What does a day in your work life look like?
A loud blare in my ear at 5:00 AM means it's time to get up. The clock staring back at me seems menacing at such an early hour. However, I'm excited because it’s the first day of camp.
I start my routine with some calming music to quiet my early-morning-hostile-personality that only comes out in the early-early mornings. I try to throw on my work clothes quickly so I can get out of the door 10 minutes before the time I’m set to leave, but I end up 5 minutes late with no breakfast to show for it.
I get to work at 6 AM because the first day of camp needs the most setup. When I arrive, my coworkers and I put up tables and get out the tools and supplies necessary for the kids' projects. Everything has to be sanitized constantly so we bleach tools two to three times to make sure they’re germ-free for the kids, because kids are unnecessarily germy. I'm waking up now and getting excited for the day.
The kids arrive at 8:15 AM and I do fever checks and learn the names and faces of each girl so they don't feel so afraid. Some of the girls are timid and shy, while others take to the setup of tents and tools like fish to water. No matter what, every girl is anxious so I try to make them feel like they have a friend.
For the rest of the day, we do camp games, get them acclimated to the structure of camp, and get them into their work stations to begin projects they'll work on all week.
After lunch sometimes the girls are exhausted and irritable. This is the time of the day that can be hardest to navigate, but all it takes is some patience, a few words of encouragement, and a few of my corny jokes to get them re-energized and back on track. By 4:15 PM all the girls' workstations are clear. It’s the end of the day. I feel totally exhausted, but I know in my heart it's all worth it and I’ll be ready again tomorrow.
What made you start doing the amazing things that you do?
There isn’t a specific point in my life I can track where I started doing the things I do. From my earliest moments, I was busy. Whether I climbed trees, ran, rode my skateboard, or scraped my knee, I was always doing something. I started to put all that busy energy into things like sports, origami, Legos, and eventually tools.
Yet, I didn't see many girls doing the things I did when I was young, so I felt out of place. My mom picked up on my uniqueness early and let me know that it was okay for a girl to do things like football, working with tools, and being busy. As I got older, I just kept creating and building and fueling my passions to build. The person who likes to build today is the same little girl that found her place in the things "other girls didn’t."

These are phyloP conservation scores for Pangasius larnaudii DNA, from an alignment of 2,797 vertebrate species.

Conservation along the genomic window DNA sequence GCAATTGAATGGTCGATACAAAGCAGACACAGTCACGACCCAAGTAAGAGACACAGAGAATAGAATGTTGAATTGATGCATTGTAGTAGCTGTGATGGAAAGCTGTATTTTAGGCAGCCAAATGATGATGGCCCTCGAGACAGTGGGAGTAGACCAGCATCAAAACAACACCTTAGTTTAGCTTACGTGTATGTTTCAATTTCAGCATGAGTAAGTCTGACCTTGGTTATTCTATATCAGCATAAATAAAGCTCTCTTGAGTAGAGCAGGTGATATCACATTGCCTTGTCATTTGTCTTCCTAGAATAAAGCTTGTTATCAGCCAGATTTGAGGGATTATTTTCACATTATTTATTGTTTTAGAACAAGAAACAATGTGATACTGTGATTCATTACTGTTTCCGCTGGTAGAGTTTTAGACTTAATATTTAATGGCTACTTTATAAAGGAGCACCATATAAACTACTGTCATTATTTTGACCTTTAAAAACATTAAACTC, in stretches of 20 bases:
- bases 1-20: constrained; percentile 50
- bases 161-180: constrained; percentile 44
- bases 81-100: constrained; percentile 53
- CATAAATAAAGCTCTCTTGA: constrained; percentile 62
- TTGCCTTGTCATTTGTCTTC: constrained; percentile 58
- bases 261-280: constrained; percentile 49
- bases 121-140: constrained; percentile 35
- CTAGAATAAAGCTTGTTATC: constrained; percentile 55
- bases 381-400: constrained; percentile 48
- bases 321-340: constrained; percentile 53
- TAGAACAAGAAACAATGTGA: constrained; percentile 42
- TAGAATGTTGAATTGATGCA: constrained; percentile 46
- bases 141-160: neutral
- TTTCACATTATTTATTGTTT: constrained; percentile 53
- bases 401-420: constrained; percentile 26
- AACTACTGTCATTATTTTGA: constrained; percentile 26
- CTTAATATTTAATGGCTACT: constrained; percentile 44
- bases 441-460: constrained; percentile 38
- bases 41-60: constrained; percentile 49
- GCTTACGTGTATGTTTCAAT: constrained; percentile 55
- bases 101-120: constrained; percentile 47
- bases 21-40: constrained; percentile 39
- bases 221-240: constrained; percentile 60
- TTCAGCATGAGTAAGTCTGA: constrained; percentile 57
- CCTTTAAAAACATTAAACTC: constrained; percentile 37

Did you complete any training?
My family says I have a natural talent for stuff. However, my skill development at Girls Build, and real experience in my class workshop at Benson Polytechnic High School where I majored in construction, have taught me more than a few skills of the trade. But no matter what gives me the skills I have, I still have to put in the work.
What do you want people to know about being a woman in your field?
You make space for your talent, your knowledge, your skill. If you're looking for a seat at the table and it's not there, build it. Then protect the space you have created and earned.
What's the biggest challenge you have faced in your work?
I find that managing my energy and effort is very challenging when working with kids. They have a ton of energy, and it can get exhausting. It's important to learn how to manage your time and energy for each lesson and activity.
What are you doing when you’re not working hard?
I work on my music when I have free time. It calms me down and centers me. I am currently converting my garage into a music studio where I can continue to produce more of my songs and music!
If I don't have an instrument in my hands, then I have a pencil, a crochet stick, or a hammer.Some of Raven's fave music
What does workwear designed for women mean to you?
Firstly, it means BIGGER POCKETS! Next, women's wear is usually thin and easily torn, so durability is a must. Lastly, women's workwear doesn't have to be ugly to be reliable. Your best creations come out when your clothes are sturdy and stylish.